Immigration raid disrupts local business

Officials sail in unannounced

Officers from the Cayman Islands Immigration Department descended on the Sail Inn restaurant – formerly the Brickhouse – at lunch time Friday, bringing business to a halt and kicking out all the patrons.

The immigration operation was confirmed by Portfolio of Internal and External Affairs Chief Officer Eric Bush on Friday.

“It’s part of an on-going immigration investigation,” Mr. Bush said.

The raid, which was carried out in an apparent attempt to determine whether employees’ work permits were in order, was condemned by Sail Inn owner Mario Rankin, who explained his position as it relates to his employees’ permits.

“[The chief immigration officer] is saying that we need cancellation letters for our employees, but it seems she does not know that each employee in the Cayman Islands on a permit has the right to cancel their own permit,” Mr. Rankin said.

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Mr. Rankin added that the Immigration Department is in possession of cancellation letters from respective employees and that the chief immigration officer was essentially denying those employees their right to cancel their own permit.

Mr. Rankin claimed that the restaurant’s previous owner wouldn’t do cancellation letters for employees.

“We have instead had to have them write their own severance letters and then he simply signs a release,” Mr. Rankin said.

Calls to the former owner of the Brickhouse were not immediately returned.

Since Monday, immigration has been processing 26 permits for Sail Inn, which Mr. Rankin said he has paid for.

“We have done everything they have asked of us and everything had been paid in full, yet they run in here in the middle of the afternoon and shut down the business in front of guests,” said Mr. Rankin. He said he was planning to re-open the Sail Inn as soon as possible.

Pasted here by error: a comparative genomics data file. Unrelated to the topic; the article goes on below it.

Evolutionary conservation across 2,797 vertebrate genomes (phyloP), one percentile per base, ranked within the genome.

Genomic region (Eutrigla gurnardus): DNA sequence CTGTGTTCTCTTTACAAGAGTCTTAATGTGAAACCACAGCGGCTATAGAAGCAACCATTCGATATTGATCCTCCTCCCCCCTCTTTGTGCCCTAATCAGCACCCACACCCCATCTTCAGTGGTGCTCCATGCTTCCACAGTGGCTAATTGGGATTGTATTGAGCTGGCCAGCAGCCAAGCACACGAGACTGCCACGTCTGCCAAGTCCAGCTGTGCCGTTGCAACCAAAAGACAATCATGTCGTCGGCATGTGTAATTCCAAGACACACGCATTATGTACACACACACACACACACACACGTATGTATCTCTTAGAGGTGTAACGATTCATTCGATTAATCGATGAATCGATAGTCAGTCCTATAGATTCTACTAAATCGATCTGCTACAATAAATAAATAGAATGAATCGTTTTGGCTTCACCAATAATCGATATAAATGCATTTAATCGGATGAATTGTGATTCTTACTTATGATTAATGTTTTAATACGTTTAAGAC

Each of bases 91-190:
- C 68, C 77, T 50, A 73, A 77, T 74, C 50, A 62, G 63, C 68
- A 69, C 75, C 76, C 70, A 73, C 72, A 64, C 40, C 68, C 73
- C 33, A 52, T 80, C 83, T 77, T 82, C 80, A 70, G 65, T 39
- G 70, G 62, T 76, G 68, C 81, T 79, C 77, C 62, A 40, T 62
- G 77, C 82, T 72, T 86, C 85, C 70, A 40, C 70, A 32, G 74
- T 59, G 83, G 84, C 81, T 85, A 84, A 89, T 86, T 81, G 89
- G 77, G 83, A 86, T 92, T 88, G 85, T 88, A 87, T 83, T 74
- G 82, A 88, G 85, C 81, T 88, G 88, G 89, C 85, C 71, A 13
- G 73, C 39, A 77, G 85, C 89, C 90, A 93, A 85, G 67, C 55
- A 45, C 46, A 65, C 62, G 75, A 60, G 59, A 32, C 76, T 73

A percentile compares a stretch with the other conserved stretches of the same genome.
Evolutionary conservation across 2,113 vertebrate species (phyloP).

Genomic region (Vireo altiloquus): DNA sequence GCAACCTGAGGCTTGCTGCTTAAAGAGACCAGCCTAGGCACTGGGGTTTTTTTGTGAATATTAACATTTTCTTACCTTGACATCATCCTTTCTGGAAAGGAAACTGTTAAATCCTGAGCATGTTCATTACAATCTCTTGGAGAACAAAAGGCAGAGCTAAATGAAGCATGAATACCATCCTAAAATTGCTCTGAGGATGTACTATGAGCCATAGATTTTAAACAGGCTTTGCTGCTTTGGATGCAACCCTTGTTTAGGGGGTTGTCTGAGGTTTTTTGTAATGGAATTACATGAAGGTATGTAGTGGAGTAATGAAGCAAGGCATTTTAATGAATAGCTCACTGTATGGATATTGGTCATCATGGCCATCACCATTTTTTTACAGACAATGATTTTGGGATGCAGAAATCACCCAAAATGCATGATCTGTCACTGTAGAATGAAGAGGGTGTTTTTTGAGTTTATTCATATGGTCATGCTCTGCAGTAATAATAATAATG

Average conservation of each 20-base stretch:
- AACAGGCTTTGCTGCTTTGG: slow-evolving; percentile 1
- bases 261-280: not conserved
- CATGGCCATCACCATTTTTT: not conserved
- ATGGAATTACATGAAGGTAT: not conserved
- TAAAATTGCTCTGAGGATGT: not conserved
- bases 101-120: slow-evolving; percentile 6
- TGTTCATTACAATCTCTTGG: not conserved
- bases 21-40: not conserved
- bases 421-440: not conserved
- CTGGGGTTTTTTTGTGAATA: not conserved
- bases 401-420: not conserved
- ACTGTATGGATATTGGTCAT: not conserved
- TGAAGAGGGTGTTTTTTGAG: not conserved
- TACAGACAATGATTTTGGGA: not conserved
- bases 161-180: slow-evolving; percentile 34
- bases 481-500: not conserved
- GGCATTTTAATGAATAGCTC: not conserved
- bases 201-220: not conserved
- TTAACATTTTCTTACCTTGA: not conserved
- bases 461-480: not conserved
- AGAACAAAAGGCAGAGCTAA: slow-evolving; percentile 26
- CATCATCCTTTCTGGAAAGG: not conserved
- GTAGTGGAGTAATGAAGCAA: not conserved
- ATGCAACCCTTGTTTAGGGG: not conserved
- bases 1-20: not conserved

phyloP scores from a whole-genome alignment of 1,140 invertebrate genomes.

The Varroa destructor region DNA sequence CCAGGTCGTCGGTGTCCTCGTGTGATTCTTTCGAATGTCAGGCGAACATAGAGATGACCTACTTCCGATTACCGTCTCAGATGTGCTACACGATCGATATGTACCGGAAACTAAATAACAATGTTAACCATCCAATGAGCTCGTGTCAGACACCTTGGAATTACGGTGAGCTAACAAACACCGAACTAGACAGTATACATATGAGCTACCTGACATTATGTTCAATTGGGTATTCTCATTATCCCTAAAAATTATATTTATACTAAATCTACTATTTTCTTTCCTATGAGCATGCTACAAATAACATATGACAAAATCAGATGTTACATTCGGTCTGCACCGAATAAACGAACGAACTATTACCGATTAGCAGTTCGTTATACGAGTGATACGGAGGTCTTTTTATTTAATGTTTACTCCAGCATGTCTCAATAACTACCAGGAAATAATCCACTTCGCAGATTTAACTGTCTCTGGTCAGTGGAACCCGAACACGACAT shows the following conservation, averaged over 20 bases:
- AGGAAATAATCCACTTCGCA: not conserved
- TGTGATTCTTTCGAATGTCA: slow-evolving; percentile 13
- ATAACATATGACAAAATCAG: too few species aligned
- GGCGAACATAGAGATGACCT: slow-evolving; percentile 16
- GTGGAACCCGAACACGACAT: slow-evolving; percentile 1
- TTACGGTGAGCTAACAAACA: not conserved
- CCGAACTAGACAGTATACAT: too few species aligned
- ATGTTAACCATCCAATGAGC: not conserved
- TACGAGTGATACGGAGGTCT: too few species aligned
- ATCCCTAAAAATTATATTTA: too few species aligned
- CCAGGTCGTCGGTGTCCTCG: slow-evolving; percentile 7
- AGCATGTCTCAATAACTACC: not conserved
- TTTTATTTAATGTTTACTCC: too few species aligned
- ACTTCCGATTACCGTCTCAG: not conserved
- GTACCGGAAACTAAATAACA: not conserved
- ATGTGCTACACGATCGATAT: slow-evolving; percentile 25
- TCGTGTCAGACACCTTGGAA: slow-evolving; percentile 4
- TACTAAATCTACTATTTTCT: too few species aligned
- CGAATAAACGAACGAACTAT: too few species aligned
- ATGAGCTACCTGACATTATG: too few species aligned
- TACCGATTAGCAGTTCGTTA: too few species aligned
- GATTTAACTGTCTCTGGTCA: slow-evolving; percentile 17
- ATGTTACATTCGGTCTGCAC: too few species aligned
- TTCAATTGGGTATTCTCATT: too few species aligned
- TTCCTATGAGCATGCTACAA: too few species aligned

Mr. Rankin was arrested in mid-December on suspicion of immigration-related violations. The department has refused to discuss the case. Mr. Rankin said he has not been charged with any crimes, so far as he was aware.

Mr. Rankin said he was told initially that allegations against him involved the employment of a dump truck driver without a work permit. However, he said that officers obtained a total of seven warrants in December to search his apartment, his wife’s home and several businesses within the former Doghouse/Brickhouse complex in Grand Harbour that Mr. Rankin took ownership of on 1 November.   

Mr. Rankin said officers did perform some searches at the Grand Harbour businesses back in mid-December, but that he got the distinct impression the searches of those establishments were a mere pretext.

“Their whole interest sort of shifted after the search warrants [were obtained],” Mr. Rankin said. ”They were no longer interested in whether I violated Immigration Law, they were far more interested in searching my private residence.”


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